Elton John: Uncensored, BBC One

I sometimes wonder if Graham Norton was put on this earth simply to cheer us up, so gleefully does he go about his business and with such impish enthusiasm. Then again if you’re earning £1,857 for every minute of airtime, as Norton reportedly does for his chat show, you’d have good reason for smile when the light turns red.

There might be other reasons too. One would certainly be an invitation to shoot a world exclusive interview with Sir Elton John in a south of France domicile which you know is going to fall into the category of luxurious and well-appointed. It came as no surprise, then, that Elton John: Uncensored opened with a beaming Norton flashing along the Nice seafront in an open top Rolls Royce and looking inordinately pleased with himself. And so the eternally cheerful presenter met the cheerfully eternal pop star for a sit-down in a richly-furnished room and a no-holds-barred chin wag.

Intercutting the verbal to and fro was grainy footage of the singer in his pomp, family photographs of his childhood and early days as pianist, and the odd clip from Rocket Man, the recent biopic. Too often these archive cutaways felt unnecessary. We all know Elton John supports Watford, wore outrageous stage costumes, was balding in the 1970s and made lots of pop videos in the following two decades when, re-thatched, he scored hit after hit. We’ve all seen that BBC Four music documentary, thank you very much.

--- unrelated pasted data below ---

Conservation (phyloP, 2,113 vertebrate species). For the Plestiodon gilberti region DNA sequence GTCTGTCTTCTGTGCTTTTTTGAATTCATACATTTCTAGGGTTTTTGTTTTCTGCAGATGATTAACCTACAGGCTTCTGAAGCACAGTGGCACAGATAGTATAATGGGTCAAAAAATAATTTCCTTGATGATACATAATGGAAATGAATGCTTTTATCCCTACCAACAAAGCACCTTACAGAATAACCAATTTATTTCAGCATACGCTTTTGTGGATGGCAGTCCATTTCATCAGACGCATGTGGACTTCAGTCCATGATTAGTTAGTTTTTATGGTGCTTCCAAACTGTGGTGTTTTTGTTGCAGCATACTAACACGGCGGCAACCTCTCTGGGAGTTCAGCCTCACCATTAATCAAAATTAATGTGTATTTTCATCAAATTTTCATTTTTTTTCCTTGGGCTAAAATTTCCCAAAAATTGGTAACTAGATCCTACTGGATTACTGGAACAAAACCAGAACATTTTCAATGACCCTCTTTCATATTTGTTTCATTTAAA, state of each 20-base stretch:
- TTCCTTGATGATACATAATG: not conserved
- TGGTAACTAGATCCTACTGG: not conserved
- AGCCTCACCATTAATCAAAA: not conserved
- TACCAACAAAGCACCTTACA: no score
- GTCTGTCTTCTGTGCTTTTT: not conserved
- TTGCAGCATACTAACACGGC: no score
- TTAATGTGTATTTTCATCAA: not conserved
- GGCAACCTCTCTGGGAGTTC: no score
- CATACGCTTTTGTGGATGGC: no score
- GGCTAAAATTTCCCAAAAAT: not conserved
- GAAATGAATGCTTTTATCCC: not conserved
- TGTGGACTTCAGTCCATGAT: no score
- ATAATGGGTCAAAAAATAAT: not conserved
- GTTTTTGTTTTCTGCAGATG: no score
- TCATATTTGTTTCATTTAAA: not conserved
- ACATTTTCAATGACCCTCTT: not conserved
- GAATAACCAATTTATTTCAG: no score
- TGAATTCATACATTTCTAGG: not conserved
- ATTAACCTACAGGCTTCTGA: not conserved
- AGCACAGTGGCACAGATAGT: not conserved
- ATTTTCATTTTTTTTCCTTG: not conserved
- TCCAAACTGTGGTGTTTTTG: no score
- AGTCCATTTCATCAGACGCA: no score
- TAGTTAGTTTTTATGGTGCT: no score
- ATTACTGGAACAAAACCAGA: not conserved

What we hadn’t heard before were the stories Norton was there to tease out of the singer (not that they needed much teasing) and which would justify the “Uncensored” bit of the programme title. Such as the one about being holed up with John Lennon in a hotel room and bingeing on cocaine when there was a knock at the door. John (Elton, not Lennon) crawled over to peer through the eye hole to see who was there and then crawled back. It was Andy Warhol. “Don’t let him in,” said Lennon. “He always has a camera with him”. Or the one about how John missed a Liberace concert in London because he had chosen that night to come out to his parents – but hadn’t told Liberace, who shone a spotlight on the crowd and said: “Stand up, Elton John, I know you’re there”. Or how he once wet himself on stage in Las Vegas after a prostate operation. Luckily he was wearing nappies so nobody noticed. Told with a raconteur's flair and a self-deprecating wit, they were the kind of tales you could listen to for hours.